I arrived in Winnipeg at 9:00 p.m. local time, still wearing the grey suit I’d put on in a city where it was already 11:00 a.m. Tuesday morning, having intrigued every immigration officer along the way with my rare white passport. Ten minutes later, my family arrived to meet me.
Sometime after 11:00 the next morning, my grandfather’s portrait rested before the altar in St. Ignatius of Loyola Church surrounded by five vases of white roses, gazing across at the lectern as the presiding priest delivered the sermon. As Father Jerry concluded a well-meaning attempt to equate life with a symphony, I had the palpable sense that my music-loving grandfather had returned to life just for that instant. I could vividly see his portrait shrug and pronounce in my grandfather’s generous, evenly-paced tones, “Well, he gave it a good try. But he doesn’t know music!”
The service was followed by a reception at the seniors’ center where my grandfather had lived the last decade of his life, friends and colleagues taking the microphone to share their reminiscences of a man whom they universally described as both a gentleman and a gentle man. And when my turn came, this was the story I told.
My grandfather’s name was Francis Zeller. My name is Michael Francis Zeller Kanert. And that weekend before my journey, I had asked myself: If my name didn’t count for something now, when would it count?
Written May 2010.
FRANK JOSEPH WILLIAM ZELLER
May 9, 1915 - May 20, 2010
It is with deep love and sorrow that we announce the passing of our dear husband, father, brother and grandfather on May 20, 2010.
Frank was born on May 9, 1915 in Indija, Jugoslavia, then still part of the Austrian Empire. He was one of five brothers and one sister in the family of Heinrich Zeller, civil engineer and humanitarian, and his Austrian wife, Anna Hagenhofer of Styria. Frank was, throughout his life, a gifted student of the humanities, especially philosophy, and a great lover and connoisseur of classical music, particularly of the Baroque era. Besides the violin and piano, he also played the viola. He studied law at the University of Belgrade, and, in 1952, when he immigrated to Canada from Austria with his wife, Valentine, and two daughters, began to study English while earning his law degree at the University of Manitoba. After passing his law exams with honours, he was admitted to the bar in 1958. He was employed at the Manitoba Telephone System as a corporate solicitor from 1958 to 1980. After retirement he continued to practice law and worked as a notary public until his death.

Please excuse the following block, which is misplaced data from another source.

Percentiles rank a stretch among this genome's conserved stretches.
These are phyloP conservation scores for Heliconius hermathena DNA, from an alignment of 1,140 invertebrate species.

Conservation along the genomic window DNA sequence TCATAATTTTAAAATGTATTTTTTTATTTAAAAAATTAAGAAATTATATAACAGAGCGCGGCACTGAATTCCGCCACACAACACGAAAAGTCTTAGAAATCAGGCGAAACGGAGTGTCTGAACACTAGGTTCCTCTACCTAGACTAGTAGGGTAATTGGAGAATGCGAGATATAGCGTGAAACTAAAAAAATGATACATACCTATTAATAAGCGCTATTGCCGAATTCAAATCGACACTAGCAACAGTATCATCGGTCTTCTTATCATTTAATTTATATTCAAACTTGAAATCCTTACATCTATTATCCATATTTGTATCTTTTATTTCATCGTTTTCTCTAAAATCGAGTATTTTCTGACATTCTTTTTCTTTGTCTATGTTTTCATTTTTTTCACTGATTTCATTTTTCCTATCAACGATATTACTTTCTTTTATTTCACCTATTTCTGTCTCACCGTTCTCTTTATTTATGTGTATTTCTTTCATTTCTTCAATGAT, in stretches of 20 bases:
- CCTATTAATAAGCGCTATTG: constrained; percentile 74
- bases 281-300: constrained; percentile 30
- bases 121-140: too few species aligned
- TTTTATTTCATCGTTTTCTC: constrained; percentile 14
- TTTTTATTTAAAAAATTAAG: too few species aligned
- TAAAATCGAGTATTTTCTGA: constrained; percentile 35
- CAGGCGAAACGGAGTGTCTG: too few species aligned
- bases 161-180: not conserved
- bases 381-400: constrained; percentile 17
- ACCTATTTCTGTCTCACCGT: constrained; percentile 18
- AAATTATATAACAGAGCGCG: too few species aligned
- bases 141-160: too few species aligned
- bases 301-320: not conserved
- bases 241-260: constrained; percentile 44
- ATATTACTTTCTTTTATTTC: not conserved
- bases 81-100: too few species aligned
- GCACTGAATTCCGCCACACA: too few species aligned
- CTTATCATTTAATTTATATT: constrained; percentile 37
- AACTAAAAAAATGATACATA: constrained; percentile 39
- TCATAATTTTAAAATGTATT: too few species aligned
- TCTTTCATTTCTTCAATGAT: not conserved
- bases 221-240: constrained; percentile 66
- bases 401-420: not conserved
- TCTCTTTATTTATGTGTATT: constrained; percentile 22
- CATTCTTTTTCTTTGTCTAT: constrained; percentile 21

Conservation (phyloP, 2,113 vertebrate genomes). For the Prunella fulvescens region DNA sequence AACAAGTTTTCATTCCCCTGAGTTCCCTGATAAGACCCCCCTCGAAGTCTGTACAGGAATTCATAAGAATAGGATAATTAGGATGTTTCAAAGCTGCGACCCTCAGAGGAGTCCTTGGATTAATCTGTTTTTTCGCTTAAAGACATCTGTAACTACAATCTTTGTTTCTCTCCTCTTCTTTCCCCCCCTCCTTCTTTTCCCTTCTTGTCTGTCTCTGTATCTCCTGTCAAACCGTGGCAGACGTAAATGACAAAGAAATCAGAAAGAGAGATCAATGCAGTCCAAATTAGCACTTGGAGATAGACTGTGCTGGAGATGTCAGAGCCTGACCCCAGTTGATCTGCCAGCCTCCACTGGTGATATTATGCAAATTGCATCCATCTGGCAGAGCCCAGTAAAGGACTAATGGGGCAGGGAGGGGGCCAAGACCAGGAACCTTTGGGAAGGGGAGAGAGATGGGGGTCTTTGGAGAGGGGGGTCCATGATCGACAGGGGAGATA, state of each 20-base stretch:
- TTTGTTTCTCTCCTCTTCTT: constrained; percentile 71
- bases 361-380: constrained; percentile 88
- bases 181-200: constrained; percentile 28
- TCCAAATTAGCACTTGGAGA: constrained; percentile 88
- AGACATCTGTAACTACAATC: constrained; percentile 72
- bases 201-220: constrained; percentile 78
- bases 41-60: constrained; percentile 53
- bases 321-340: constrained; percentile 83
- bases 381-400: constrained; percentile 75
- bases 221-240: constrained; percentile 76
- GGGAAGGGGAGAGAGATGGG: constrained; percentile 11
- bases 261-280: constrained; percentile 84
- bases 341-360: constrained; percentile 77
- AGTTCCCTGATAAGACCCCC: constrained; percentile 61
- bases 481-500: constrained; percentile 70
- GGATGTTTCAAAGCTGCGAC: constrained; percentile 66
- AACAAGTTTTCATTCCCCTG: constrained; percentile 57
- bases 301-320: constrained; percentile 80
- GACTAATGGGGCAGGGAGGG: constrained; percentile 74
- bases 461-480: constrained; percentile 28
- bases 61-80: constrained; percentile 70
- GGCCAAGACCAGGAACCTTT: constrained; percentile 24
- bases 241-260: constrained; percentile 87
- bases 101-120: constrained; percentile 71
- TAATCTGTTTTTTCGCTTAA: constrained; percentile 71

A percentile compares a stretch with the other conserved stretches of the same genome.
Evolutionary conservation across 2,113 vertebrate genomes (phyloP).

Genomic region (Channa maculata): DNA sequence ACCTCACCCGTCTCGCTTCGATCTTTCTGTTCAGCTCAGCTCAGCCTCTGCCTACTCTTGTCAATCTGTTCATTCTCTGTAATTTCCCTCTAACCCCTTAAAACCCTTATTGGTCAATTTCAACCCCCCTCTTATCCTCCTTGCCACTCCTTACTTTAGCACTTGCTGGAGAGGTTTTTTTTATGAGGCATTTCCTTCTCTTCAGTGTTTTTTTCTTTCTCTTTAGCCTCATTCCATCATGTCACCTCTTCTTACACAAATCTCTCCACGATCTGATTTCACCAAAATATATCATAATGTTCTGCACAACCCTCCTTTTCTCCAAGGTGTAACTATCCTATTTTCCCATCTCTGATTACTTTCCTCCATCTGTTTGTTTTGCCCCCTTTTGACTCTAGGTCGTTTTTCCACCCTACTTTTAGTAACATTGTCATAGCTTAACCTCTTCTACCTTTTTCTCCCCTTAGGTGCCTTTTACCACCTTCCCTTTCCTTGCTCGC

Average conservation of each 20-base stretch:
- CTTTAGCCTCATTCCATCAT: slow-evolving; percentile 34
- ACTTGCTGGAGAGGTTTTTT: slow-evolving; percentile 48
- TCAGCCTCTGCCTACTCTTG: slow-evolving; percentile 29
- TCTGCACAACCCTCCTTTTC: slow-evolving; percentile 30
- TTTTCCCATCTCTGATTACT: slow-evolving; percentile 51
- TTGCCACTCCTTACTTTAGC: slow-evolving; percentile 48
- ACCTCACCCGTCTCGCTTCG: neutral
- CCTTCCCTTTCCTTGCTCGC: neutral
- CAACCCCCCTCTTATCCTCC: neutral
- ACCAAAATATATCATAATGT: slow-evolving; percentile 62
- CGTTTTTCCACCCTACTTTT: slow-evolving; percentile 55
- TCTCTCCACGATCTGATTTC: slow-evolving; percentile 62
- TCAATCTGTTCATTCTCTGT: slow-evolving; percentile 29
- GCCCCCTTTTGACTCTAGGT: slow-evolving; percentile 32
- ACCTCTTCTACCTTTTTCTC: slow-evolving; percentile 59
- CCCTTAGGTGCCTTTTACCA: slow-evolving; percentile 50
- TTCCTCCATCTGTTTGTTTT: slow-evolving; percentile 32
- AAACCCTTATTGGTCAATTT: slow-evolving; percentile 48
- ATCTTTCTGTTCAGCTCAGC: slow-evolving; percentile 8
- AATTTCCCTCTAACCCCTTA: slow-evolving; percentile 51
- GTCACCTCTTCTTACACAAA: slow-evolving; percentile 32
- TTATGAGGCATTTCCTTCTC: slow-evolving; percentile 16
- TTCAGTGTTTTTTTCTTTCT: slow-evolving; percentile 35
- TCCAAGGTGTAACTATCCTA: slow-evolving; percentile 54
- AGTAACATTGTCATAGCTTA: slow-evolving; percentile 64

He also continued to add to his vast collection of classical music until his last days.
He is survived by his beloved wife of 68 years, Valentine, his youngest brother Eduard (Beate) of Graz, Austria, and his beloved daughters and grandchildren. Frank will be missed by his many friends in Winnipeg, and by the residents and staff at Lindenwoods Manor.
Many thanks to doctors and the nurses of Grace Hospital, who took such great care of him and who also sang "Happy Birthday" to him on the occasion of his 95th birthday on May 9.
Cremation has taken place and a Memorial Mass will be celebrated on Tuesday, May 25 at 11:00 a.m. at St. Ignatius of Loyola Roman Catholic Church, 255 Stafford Street.
In lieu of flowers, donations made to any children’s charity would be most appreciated.
Obituary written by my mother and my aunt.